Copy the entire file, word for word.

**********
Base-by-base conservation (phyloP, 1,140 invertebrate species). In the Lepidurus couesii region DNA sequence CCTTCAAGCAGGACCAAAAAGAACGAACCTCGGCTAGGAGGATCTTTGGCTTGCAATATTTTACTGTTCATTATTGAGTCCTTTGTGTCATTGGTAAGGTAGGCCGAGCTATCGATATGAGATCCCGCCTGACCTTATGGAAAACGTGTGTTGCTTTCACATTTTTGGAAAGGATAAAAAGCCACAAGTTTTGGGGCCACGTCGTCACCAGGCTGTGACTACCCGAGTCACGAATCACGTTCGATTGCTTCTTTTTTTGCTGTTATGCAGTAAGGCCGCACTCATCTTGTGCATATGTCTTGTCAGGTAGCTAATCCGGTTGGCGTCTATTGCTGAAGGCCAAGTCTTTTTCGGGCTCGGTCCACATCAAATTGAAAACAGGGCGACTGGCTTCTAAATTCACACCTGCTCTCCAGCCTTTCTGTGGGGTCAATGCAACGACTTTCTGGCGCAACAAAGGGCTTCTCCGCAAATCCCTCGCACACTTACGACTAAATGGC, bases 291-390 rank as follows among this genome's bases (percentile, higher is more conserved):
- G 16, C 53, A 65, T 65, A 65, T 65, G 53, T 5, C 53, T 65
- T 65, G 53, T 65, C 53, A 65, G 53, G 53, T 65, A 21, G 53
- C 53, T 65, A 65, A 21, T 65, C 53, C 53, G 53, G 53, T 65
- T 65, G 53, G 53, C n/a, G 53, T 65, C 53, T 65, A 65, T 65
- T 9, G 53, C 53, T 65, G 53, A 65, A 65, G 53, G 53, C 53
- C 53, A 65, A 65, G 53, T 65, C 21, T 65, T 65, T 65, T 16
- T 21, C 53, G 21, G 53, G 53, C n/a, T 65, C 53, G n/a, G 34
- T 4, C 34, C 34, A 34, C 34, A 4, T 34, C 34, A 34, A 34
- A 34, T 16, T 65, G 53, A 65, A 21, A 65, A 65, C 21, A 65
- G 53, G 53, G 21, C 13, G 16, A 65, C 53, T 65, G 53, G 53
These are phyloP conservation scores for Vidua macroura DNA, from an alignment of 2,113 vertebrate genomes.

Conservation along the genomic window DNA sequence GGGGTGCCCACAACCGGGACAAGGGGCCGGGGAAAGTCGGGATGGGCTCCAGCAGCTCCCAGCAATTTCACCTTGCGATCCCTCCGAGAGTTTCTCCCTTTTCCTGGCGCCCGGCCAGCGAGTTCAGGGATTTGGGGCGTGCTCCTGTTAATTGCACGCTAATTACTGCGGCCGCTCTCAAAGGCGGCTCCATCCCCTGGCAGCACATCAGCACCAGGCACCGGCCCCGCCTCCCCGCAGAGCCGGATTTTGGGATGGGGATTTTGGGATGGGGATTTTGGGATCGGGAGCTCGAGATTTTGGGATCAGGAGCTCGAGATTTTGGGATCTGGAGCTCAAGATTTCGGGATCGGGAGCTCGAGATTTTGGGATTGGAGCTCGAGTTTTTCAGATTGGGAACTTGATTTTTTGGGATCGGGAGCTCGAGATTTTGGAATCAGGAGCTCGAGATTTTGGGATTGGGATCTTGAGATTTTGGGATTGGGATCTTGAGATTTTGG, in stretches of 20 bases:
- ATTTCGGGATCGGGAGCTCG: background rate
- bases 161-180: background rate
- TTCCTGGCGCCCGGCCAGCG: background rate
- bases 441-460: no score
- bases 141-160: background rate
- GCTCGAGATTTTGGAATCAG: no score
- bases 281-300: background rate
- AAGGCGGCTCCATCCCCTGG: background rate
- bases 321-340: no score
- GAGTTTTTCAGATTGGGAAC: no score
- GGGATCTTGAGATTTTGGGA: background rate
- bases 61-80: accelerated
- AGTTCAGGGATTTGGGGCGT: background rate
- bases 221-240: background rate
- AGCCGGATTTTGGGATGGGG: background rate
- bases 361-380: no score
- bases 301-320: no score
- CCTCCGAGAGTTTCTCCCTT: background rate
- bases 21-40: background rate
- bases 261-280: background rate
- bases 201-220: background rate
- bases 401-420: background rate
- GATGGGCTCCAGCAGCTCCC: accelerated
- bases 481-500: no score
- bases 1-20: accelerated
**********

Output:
Base-by-base conservation (phyloP, 1,140 invertebrate species). In the Lepidurus couesii region DNA sequence CCTTCAAGCAGGACCAAAAAGAACGAACCTCGGCTAGGAGGATCTTTGGCTTGCAATATTTTACTGTTCATTATTGAGTCCTTTGTGTCATTGGTAAGGTAGGCCGAGCTATCGATATGAGATCCCGCCTGACCTTATGGAAAACGTGTGTTGCTTTCACATTTTTGGAAAGGATAAAAAGCCACAAGTTTTGGGGCCACGTCGTCACCAGGCTGTGACTACCCGAGTCACGAATCACGTTCGATTGCTTCTTTTTTTGCTGTTATGCAGTAAGGCCGCACTCATCTTGTGCATATGTCTTGTCAGGTAGCTAATCCGGTTGGCGTCTATTGCTGAAGGCCAAGTCTTTTTCGGGCTCGGTCCACATCAAATTGAAAACAGGGCGACTGGCTTCTAAATTCACACCTGCTCTCCAGCCTTTCTGTGGGGTCAATGCAACGACTTTCTGGCGCAACAAAGGGCTTCTCCGCAAATCCCTCGCACACTTACGACTAAATGGC, bases 291-390 rank as follows among this genome's bases (percentile, higher is more conserved):
- G 16, C 53, A 65, T 65, A 65, T 65, G 53, T 5, C 53, T 65
- T 65, G 53, T 65, C 53, A 65, G 53, G 53, T 65, A 21, G 53
- C 53, T 65, A 65, A 21, T 65, C 53, C 53, G 53, G 53, T 65
- T 65, G 53, G 53, C n/a, G 53, T 65, C 53, T 65, A 65, T 65
- T 9, G 53, C 53, T 65, G 53, A 65, A 65, G 53, G 53, C 53
- C 53, A 65, A 65, G 53, T 65, C 21, T 65, T 65, T 65, T 16
- T 21, C 53, G 21, G 53, G 53, C n/a, T 65, C 53, G n/a, G 34
- T 4, C 34, C 34, A 34, C 34, A 4, T 34, C 34, A 34, A 34
- A 34, T 16, T 65, G 53, A 65, A 21, A 65, A 65, C 21, A 65
- G 53, G 53, G 21, C 13, G 16, A 65, C 53, T 65, G 53, G 53
These are phyloP conservation scores for Vidua macroura DNA, from an alignment of 2,113 vertebrate genomes.

Conservation along the genomic window DNA sequence GGGGTGCCCACAACCGGGACAAGGGGCCGGGGAAAGTCGGGATGGGCTCCAGCAGCTCCCAGCAATTTCACCTTGCGATCCCTCCGAGAGTTTCTCCCTTTTCCTGGCGCCCGGCCAGCGAGTTCAGGGATTTGGGGCGTGCTCCTGTTAATTGCACGCTAATTACTGCGGCCGCTCTCAAAGGCGGCTCCATCCCCTGGCAGCACATCAGCACCAGGCACCGGCCCCGCCTCCCCGCAGAGCCGGATTTTGGGATGGGGATTTTGGGATGGGGATTTTGGGATCGGGAGCTCGAGATTTTGGGATCAGGAGCTCGAGATTTTGGGATCTGGAGCTCAAGATTTCGGGATCGGGAGCTCGAGATTTTGGGATTGGAGCTCGAGTTTTTCAGATTGGGAACTTGATTTTTTGGGATCGGGAGCTCGAGATTTTGGAATCAGGAGCTCGAGATTTTGGGATTGGGATCTTGAGATTTTGGGATTGGGATCTTGAGATTTTGG, in stretches of 20 bases:
- ATTTCGGGATCGGGAGCTCG: background rate
- bases 161-180: background rate
- TTCCTGGCGCCCGGCCAGCG: background rate
- bases 441-460: no score
- bases 141-160: background rate
- GCTCGAGATTTTGGAATCAG: no score
- bases 281-300: background rate
- AAGGCGGCTCCATCCCCTGG: background rate
- bases 321-340: no score
- GAGTTTTTCAGATTGGGAAC: no score
- GGGATCTTGAGATTTTGGGA: background rate
- bases 61-80: accelerated
- AGTTCAGGGATTTGGGGCGT: background rate
- bases 221-240: background rate
- AGCCGGATTTTGGGATGGGG: background rate
- bases 361-380: no score
- bases 301-320: no score
- CCTCCGAGAGTTTCTCCCTT: background rate
- bases 21-40: background rate
- bases 261-280: background rate
- bases 201-220: background rate
- bases 401-420: background rate
- GATGGGCTCCAGCAGCTCCC: accelerated
- bases 481-500: no score
- bases 1-20: accelerated